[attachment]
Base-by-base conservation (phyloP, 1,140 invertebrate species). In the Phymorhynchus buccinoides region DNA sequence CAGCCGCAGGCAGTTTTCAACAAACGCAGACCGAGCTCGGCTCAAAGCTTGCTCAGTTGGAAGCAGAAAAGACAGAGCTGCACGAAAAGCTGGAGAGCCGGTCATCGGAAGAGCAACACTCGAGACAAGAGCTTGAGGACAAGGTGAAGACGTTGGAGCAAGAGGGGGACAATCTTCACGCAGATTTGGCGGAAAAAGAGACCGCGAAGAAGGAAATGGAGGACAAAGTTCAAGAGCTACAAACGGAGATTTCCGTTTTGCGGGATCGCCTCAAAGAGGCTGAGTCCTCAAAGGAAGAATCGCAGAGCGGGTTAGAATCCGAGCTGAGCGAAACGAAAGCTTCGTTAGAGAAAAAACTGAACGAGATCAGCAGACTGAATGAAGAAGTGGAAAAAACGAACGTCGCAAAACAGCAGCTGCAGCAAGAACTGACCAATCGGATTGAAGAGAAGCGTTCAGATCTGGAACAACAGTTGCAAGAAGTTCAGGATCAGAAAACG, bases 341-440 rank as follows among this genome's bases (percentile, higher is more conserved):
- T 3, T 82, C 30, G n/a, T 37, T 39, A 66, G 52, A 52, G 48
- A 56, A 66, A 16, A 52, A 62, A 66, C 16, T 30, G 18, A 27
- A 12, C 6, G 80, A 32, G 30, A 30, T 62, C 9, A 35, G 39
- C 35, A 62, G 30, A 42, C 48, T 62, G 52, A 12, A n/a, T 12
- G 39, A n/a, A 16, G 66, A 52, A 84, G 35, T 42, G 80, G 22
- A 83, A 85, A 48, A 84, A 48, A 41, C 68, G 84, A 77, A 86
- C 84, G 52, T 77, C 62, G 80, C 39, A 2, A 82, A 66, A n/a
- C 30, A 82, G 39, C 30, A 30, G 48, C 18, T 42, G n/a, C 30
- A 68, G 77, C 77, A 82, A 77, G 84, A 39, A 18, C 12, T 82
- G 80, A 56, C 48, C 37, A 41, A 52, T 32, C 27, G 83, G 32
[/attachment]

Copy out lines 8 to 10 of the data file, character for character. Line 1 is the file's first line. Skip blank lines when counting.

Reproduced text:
- C 84, G 52, T 77, C 62, G 80, C 39, A 2, A 82, A 66, A n/a
- C 30, A 82, G 39, C 30, A 30, G 48, C 18, T 42, G n/a, C 30
- A 68, G 77, C 77, A 82, A 77, G 84, A 39, A 18, C 12, T 82